The big three automakers, mass transit, and Zipcars
The “big three” have all announced that they will extend their employee discount to all customers through August 1st, making the battle to get people out of cars and using mass transit all the more uphill. The G8 bombings have also steepened the slope.
The move by Ford, Chrysler, and GM highlights one of the disadvantages that proponents of mass transit face regularly though — the fact that once a person buys a car, there is a large incentive for that person to put many many miles on it. The cost to the owner of the first few miles of driving after buying the car is incredibly high, since the cost per mile is the full cost of the car divided by only a few miles. In order to get the most out of the purchase, and to not feel like a complete idiot, the car has to be driven a pretty significant number of miles. Other overhead costs are present with cars as well, such as insurance and possible parking considerations.
Mass transit has no such overhead. While some systems have monthly or even yearly passes, there is no mode of transport that locks the user in quite like the automobile.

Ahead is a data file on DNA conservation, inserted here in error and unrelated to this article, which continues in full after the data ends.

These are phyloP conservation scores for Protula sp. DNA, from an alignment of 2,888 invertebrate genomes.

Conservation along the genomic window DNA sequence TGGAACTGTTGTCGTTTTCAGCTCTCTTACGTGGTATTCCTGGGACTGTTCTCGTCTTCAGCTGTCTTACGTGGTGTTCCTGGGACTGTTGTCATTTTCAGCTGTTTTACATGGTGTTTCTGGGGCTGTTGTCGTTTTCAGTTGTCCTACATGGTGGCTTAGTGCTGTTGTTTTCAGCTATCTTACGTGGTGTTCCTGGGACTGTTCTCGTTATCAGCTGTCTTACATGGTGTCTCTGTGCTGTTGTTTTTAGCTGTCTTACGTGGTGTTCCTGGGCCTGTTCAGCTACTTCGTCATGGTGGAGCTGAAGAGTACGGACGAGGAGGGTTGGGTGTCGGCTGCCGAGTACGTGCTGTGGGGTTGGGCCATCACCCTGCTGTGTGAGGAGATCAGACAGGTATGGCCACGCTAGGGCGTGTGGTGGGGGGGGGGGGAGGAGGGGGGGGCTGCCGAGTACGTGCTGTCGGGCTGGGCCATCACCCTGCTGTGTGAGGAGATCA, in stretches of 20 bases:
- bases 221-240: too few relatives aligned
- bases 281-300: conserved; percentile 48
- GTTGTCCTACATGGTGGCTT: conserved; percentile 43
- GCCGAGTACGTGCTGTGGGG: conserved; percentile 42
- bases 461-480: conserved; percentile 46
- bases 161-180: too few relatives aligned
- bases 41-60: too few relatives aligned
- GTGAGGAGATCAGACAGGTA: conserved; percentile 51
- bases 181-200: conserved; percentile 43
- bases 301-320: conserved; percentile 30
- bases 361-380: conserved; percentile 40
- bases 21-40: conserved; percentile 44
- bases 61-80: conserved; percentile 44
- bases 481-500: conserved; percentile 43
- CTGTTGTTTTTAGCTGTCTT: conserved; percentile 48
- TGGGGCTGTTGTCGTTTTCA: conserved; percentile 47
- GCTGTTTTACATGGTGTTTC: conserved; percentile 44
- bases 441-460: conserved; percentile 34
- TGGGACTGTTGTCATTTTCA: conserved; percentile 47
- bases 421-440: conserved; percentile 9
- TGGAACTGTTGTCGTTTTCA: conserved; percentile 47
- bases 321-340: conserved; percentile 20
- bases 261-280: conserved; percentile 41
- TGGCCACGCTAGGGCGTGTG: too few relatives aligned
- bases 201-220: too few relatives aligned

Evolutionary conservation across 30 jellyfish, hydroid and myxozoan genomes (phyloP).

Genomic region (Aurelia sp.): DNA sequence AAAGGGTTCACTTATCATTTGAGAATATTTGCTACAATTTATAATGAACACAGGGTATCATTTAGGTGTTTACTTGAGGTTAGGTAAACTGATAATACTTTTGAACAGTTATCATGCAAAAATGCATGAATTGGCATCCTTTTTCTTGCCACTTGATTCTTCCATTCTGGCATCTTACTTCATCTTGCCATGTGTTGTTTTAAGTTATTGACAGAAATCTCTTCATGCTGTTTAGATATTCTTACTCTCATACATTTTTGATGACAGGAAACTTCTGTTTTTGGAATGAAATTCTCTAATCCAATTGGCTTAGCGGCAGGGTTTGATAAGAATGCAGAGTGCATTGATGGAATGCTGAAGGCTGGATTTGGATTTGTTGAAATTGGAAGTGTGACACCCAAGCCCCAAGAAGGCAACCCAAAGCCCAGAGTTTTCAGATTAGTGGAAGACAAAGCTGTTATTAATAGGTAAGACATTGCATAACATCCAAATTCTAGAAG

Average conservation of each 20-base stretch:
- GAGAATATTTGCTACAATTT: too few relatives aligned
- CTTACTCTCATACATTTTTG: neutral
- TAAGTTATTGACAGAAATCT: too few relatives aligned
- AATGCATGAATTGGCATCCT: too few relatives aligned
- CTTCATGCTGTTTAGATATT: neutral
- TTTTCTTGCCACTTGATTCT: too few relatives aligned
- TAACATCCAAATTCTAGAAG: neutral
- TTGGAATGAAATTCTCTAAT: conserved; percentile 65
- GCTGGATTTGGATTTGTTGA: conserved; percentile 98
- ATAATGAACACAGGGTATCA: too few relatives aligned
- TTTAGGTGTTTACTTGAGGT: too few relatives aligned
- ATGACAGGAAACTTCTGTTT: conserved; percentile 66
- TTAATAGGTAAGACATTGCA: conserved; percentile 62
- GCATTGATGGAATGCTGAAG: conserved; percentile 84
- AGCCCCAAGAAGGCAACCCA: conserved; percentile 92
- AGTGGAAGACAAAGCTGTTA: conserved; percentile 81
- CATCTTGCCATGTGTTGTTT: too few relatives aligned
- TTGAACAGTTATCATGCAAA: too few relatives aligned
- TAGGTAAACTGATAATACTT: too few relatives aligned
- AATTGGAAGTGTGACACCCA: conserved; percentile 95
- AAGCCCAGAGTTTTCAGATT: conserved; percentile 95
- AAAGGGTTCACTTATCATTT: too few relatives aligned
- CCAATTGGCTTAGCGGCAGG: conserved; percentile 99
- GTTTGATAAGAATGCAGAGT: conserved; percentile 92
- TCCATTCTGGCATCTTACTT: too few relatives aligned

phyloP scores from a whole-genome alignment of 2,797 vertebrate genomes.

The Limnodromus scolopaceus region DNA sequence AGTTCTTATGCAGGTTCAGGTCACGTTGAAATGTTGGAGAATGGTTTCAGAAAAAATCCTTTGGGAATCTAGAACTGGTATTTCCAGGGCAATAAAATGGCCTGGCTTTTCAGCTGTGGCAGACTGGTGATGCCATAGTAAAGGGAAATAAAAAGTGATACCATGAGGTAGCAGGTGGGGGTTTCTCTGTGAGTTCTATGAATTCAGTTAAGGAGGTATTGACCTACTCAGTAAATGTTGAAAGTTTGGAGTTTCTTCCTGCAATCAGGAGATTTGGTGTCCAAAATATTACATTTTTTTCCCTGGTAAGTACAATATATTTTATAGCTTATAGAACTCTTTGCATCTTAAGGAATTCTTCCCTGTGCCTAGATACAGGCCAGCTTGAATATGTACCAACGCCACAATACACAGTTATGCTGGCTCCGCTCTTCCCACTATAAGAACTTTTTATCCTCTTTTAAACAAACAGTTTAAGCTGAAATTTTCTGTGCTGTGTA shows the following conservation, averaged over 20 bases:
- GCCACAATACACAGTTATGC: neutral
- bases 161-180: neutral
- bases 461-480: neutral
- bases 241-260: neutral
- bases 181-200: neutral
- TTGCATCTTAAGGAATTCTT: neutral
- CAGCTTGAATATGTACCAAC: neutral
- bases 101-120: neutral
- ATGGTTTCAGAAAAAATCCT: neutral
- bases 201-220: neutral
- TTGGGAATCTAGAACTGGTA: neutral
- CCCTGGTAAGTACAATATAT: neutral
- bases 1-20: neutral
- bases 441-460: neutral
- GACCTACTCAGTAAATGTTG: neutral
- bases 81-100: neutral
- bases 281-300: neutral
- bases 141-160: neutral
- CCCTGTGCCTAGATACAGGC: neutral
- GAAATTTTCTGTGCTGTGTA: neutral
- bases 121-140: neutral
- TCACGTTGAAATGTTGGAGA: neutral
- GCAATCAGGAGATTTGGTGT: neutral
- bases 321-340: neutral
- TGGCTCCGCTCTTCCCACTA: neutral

In a lot of ways, though, modes of transportation are changing and getting away from this simple dichotomy. The Zipcar is one way the overhead for cars is being eliminated, collapsing all costs into an hourly rental rate. Zipcar also claims some green benefits: reducing total miles driven by 50 percent and eliminating the need for up to 10 privately owned cars. The reason, according to their website, is that “people have to pay the full cost of using the car each time they drive,” and so “they choose to drive only when it makes economic sense.” It’s only in a few places along the east coast right now but is expanding to fourteen more cities all over the country soon, and is already popular in Europe.